These details provide a variety of options for restraining and bracing web members in a gable end frame against lateral loads applied perpendicular to the frame. Options vary by design load assumptions, web spacing, and web length, and may include individual web member reinforcement, horizontal bracing, and/or diagonal bracing (Figure 5a and 5b). These standard tables and details do some of the work for the building designer with respect to incorporating the gable end frame into the overall design of the structure, but they do not take the place of a complete and necessary flow of loads analysis by the building designer.
Figure 5a and 5b: Examples of web member reinforcement and bracing options used to brace gable end frames against lateral loads applied perpendicular to the frame.
Figure 5b: Additional examples of web member reinforcement and bracing options used to brace gable end frames against lateral loads applied perpendicular to the frame. (see figure 5a).
Some building codes and construction standards include general prescriptive requirements concerning gable end wall bracing. For example, Section 2304.3.4 of the 2004 Florida Building Code (FBC) states the following:
2304.3.4 Gable End Wall Bracing.
2304.3.4.1 General. Gable endwalls shall be structurally continuous between points of lateral support.
2304.3.4.2 Cathedral endwalls. Gable endwalls adjacent to cathedral ceiling shall be structurally continuous from the uppermost floor to the ceiling diaphragm or to the roof diaphragm.
2304.3.4.3 Full height studs. Full height studs may be sized using the bracing at a ceiling diaphragm for determining stud length requirements.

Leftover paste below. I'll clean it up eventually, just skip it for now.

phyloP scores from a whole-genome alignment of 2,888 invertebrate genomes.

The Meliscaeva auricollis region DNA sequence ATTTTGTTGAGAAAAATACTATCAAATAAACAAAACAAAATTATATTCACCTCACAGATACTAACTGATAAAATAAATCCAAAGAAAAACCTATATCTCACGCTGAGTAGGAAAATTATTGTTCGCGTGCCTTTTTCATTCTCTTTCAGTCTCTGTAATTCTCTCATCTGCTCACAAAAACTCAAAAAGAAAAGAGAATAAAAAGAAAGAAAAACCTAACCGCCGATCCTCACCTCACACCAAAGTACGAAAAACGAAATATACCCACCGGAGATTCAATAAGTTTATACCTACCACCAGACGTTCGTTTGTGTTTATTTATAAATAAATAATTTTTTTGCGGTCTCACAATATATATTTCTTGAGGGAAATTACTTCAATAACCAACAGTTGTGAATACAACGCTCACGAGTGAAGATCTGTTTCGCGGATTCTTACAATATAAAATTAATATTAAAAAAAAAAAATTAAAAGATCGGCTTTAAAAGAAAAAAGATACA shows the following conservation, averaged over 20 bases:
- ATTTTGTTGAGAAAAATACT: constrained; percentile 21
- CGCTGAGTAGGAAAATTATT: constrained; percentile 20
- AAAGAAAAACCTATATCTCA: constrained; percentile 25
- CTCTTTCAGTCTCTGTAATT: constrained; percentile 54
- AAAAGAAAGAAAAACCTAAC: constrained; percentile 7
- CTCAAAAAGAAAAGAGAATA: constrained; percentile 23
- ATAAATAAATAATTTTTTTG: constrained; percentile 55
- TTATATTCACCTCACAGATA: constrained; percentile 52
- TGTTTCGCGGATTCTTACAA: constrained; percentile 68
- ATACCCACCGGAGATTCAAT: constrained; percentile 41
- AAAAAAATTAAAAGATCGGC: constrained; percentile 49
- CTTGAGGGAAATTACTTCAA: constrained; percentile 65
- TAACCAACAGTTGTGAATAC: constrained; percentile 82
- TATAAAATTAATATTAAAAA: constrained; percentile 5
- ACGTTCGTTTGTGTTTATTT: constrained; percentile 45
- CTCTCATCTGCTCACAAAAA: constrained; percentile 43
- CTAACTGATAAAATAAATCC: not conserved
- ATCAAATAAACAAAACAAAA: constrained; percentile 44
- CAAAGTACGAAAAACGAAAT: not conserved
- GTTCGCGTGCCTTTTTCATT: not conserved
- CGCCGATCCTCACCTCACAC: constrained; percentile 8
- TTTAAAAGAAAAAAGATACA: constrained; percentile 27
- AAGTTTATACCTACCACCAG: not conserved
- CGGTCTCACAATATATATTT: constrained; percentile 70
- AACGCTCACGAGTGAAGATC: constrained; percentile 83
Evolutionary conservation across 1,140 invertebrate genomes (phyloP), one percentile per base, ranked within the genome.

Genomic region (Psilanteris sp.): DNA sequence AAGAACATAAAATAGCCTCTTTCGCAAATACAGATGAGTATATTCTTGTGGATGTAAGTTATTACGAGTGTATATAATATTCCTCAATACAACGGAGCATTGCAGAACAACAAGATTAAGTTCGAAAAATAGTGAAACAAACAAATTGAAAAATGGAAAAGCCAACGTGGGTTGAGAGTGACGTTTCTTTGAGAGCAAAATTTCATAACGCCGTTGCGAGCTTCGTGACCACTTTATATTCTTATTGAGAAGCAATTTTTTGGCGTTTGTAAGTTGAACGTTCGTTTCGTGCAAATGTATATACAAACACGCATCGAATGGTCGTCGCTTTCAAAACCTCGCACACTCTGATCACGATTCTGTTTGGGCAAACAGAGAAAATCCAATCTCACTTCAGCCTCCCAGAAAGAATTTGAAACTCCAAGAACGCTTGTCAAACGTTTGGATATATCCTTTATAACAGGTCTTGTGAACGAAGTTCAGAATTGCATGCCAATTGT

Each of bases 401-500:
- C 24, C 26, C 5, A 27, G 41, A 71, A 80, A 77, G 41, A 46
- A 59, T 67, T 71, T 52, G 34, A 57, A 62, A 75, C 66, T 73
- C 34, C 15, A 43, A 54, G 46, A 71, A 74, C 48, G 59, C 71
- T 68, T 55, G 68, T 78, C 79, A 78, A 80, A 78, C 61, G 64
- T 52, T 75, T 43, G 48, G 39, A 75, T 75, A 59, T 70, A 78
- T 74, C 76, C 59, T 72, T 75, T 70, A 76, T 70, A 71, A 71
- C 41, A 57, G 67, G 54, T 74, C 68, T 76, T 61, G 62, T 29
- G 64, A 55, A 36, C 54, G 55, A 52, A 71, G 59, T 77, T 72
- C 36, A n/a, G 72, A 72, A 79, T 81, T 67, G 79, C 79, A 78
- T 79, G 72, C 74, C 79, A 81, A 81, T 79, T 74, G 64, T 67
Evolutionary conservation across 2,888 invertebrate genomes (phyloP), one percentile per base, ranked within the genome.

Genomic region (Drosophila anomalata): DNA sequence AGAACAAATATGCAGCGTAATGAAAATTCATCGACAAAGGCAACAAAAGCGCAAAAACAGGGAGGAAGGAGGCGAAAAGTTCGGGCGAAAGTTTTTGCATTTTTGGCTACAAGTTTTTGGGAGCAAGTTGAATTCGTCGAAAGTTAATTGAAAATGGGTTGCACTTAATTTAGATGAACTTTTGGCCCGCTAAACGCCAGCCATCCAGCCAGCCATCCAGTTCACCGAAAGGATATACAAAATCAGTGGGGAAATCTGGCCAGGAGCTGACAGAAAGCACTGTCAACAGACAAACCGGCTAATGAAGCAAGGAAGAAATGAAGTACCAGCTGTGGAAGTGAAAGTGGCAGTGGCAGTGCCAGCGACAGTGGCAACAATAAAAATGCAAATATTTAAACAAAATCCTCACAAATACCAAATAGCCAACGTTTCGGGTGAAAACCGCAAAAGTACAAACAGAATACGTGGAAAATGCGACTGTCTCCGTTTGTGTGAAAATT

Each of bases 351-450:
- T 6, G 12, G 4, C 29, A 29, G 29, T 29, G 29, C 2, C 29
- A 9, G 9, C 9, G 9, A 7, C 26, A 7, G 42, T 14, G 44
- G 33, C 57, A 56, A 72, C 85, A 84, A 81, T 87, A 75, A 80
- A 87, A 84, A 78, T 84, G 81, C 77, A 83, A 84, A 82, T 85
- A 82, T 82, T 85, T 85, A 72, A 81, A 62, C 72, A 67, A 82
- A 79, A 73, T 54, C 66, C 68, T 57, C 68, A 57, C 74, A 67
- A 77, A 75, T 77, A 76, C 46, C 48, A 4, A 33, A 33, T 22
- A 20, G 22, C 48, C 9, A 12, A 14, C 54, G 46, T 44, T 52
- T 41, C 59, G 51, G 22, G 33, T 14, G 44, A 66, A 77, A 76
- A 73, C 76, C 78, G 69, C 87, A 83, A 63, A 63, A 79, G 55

A similar provision is provided in Section 22.214.171.124.2 of the 2001 Wood Frame Construction Manual (WFCM), which is referenced in Section R301.2.1.1 of the 2006 International Residential Code®.
126.96.36.199.2 Stud Continuity. Studs shall be continuous between horizontal supports, including but not limited to girders, floor diaphragm assemblies, ceiling diaphragm assemblies, and roof diaphragm assemblies…
These requirements are based on sound engineering and framing practices aimed at ensuring that there is an adequate lateral load path through the structure. These provisions prevent framing practices in which a flat bottom chord gable end frame is used with adjacent trusses that have sloped bottom chords (Figure 6). This condition creates a hinge in the end wall/gable end frame interface that is below the ceiling plane support. Adequate bracing of this condition is difficult if not impossible.
Figure 6: Graphics (a) and (b) are examples of gable end walls that are structurally continuous between the supports, while graphic (c) shows the structural discontinuity and it is not recommended as this configurations creates a hinge at the interface between the gable end frame, which is below the ceiling diaphragm.